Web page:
Dr Shuqian Jing, founder, Chairman and CEO of Gmax Biopharm, an innovative biotech company headquartered in Hangzhou, shares how his experiences at global biopharma companies like BMS and Amgen inspired him to create his own biotech company; Gmax’s focus on G protein-coupled receptor (GPCR) therapeutic antibodies; the exciting pipeline the company has in metabolic and cardiovascular diseases and cancer; as well as their highly productive and unique ‘bibody’ technology platform.
In general, our management team is more familiar with the European and US markets, but we are certainly not going to neglect the China market.
Dr Jing, could you introduce your background and your motivation for establishing Gmax Biopharm to our international audience?
I completed my PhD at Salk Institute for Biological Studies in San Diego, California, after which I moved to BMS. Nearly three years later, I joined Amgen in 1993 and stayed until the end of 2007. Initially, I planned to start a biotech company either in Thousand Oaks or in San Francisco, but the 2008 global financial crisis made that dream impossible since it would have been difficult to raise money to establish a biotech with nothing but some ideas in that climate. For the next few years, I travelled between USA and China, working mainly with universities and research institutes. By chance, I met some people here in Hangzhou who were very interested in working with me, and they decided to invest a significant amount of money at that time, CNY 50 million (USD 7.3 million), in our programs.
Gmax was established in 2010. The name ‘Gmax’ reflects our focus on G protein-coupled receptor (GPCR) therapeutic antibodies. After multiple years of hard work, our team has been quite successful in identifying over 10 different GPCR targets and discovering eight monoclonal antibody drug candidates. Most of these GPCR targets are within the areas of metabolic and cardiovascular diseases, and therefore, the therapeutic focus of our company is naturally in these two areas.
In terms of metabolic diseases, we look specifically at diabetes, obesity, non-alcoholic steatohepatitis (NASH) and liver fibrosis. These are all significant chronic diseases, particularly in China and USA. In cardiovascular diseases, we focus on a couple of them, mainly pulmonary arterial hypertension (PAH), a rare and terrible disease.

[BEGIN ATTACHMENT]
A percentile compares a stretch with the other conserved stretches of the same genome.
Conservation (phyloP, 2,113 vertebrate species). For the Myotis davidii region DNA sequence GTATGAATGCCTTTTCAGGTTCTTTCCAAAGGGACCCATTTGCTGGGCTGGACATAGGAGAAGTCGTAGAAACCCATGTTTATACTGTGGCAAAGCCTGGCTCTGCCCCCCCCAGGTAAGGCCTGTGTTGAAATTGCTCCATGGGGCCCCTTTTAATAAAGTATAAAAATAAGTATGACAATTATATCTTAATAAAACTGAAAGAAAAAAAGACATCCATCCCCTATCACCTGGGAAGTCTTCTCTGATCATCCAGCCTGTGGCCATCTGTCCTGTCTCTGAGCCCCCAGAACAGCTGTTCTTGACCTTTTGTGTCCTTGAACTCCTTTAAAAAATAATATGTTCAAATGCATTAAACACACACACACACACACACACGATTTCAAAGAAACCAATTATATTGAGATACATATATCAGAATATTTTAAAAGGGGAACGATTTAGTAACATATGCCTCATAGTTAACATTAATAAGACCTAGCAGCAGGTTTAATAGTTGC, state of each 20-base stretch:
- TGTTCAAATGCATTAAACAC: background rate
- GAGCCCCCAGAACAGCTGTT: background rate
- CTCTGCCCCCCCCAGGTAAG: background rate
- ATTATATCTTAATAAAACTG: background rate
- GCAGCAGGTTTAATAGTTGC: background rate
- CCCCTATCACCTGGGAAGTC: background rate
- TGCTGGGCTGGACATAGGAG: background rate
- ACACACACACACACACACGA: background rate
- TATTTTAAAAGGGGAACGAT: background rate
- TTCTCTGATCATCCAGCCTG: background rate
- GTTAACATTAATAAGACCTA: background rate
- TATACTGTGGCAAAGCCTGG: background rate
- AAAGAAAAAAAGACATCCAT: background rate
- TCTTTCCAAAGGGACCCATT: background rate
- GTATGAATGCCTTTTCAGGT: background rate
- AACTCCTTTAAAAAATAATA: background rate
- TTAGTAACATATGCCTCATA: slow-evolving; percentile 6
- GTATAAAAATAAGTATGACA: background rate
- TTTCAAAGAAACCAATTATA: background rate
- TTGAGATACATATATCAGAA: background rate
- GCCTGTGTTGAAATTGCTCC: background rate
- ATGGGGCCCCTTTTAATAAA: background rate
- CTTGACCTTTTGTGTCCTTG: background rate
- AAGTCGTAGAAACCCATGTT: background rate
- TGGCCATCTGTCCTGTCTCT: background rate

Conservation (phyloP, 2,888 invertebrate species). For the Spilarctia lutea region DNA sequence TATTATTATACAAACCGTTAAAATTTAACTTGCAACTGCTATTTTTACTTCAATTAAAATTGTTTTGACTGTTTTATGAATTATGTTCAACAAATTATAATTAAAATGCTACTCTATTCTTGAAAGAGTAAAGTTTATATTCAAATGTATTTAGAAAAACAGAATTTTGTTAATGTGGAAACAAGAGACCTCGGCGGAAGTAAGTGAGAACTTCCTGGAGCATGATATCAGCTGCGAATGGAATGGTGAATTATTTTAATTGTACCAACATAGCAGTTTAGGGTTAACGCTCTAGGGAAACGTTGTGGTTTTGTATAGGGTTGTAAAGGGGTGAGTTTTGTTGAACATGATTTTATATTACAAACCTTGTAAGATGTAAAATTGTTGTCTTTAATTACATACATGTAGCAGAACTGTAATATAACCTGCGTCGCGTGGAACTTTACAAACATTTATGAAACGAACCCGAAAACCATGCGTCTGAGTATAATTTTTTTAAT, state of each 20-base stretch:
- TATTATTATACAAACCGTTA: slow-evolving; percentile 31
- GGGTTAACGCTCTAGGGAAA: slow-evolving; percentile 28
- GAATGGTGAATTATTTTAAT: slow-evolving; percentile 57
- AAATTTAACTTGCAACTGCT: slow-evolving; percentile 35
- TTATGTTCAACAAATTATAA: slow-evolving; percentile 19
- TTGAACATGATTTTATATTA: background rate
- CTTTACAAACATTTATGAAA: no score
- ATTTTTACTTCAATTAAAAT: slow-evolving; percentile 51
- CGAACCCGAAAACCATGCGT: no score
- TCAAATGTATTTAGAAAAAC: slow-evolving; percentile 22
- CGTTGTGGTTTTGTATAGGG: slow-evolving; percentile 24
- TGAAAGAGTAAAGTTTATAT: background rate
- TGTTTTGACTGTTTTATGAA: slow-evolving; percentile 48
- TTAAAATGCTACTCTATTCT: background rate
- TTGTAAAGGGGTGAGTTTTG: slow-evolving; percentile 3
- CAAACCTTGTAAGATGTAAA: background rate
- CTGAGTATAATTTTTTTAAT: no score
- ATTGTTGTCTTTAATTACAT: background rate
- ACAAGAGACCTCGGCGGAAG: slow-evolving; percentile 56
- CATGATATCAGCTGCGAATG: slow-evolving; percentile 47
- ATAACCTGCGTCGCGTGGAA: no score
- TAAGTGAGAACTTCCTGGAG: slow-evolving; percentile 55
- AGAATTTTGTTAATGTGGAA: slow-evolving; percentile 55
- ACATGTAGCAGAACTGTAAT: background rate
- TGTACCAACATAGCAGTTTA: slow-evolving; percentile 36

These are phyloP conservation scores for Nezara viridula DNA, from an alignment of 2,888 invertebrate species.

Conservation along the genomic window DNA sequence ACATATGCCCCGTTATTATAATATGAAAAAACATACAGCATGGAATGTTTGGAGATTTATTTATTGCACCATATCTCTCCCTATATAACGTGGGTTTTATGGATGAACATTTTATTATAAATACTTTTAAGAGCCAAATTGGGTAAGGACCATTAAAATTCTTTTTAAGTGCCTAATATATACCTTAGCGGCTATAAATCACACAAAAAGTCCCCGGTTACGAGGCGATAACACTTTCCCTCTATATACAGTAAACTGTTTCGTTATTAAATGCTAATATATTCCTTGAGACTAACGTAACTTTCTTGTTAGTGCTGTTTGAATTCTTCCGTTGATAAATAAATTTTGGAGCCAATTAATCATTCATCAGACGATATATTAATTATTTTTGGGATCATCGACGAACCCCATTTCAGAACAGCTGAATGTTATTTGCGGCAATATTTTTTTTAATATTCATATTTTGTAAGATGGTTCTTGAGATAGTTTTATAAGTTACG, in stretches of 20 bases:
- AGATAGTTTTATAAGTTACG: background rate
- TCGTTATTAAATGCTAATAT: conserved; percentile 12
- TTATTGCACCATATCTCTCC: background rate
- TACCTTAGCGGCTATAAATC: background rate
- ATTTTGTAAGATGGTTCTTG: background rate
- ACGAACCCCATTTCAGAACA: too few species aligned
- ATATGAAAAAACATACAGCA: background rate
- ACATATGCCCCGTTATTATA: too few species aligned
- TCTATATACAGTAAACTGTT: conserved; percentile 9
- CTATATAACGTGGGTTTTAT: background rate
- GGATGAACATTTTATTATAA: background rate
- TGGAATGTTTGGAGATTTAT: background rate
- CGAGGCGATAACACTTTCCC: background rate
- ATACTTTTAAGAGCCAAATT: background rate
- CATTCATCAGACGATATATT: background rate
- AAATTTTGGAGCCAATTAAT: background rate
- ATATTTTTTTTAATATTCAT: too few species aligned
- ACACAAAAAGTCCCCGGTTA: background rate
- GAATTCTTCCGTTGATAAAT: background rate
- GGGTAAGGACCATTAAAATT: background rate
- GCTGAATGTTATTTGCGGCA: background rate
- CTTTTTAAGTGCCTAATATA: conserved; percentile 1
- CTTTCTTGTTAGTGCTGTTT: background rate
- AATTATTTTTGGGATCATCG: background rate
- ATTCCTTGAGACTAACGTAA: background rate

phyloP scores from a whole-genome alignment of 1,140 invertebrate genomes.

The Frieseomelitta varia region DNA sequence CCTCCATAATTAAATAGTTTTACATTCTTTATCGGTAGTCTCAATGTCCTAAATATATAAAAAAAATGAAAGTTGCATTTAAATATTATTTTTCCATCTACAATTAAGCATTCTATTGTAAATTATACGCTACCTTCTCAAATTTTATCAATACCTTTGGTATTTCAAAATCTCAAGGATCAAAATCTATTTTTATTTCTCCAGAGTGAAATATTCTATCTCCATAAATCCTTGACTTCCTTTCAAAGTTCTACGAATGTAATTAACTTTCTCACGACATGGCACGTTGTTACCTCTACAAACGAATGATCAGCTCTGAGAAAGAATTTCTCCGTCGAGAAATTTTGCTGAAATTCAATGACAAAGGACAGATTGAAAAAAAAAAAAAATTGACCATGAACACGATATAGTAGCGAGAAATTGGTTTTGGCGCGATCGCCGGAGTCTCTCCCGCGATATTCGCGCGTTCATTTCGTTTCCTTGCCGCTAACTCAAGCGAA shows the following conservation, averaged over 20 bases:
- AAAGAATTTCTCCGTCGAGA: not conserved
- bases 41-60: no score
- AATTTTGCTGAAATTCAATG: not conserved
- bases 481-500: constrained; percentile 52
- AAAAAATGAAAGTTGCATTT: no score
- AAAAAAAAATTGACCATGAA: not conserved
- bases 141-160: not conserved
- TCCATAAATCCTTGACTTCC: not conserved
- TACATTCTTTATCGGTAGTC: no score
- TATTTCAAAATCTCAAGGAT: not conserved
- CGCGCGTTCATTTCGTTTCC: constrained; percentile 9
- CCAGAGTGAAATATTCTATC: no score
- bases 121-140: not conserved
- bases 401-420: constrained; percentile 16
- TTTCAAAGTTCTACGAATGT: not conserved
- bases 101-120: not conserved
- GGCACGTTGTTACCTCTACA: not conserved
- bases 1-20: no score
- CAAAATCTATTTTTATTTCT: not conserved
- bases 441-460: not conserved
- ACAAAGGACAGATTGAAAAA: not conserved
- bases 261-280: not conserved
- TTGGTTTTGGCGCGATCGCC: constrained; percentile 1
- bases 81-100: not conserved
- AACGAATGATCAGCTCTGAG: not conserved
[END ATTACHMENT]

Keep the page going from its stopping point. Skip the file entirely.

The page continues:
If we succeed in any single one of these areas, Gmax will become a very successful biotech company.
What are the flagship projects you are currently working on?
We currently have three clinical programs: one for Type 2 diabetes, one for obesity, and one for PAH. The first, GMA-102, for Type 2 diabetes, is very unique because it is a humanized anti-GLP-1R monoclonal antibody carrying a GLP-1 fragment. The presence of the antibody changes the whole binding mechanism and essentially makes the molecule much more tolerable to the patient with lower toxicity. Comparing it to the newest products on the market, including dulaglutide from Eli Lilly, our data shows that the maximum tolerated dose is three times higher. In addition, our molecule is also much longer-lasting. In our Phase II clinical studies, the elimination half-life of the molecule exceeded 230 hours! The longest elimination half-life of an existing product on the market is Novo Nordisk’s semaglutide at about 160 hours, and dulaglutide’s elimination half-life is between 80 to 95 hours. With the dual advantages of lower toxicity and longer half-life, we are very excited about our molecule and expect that our molecule will show greater efficacy than existing products on the market. The longer half-life also means that we might be able to dose patients weekly or even bi-weekly for diabetes.
The second program, GMA 105, is for obesity, which could potentially be the first long-lasting GLP-1 for obesity.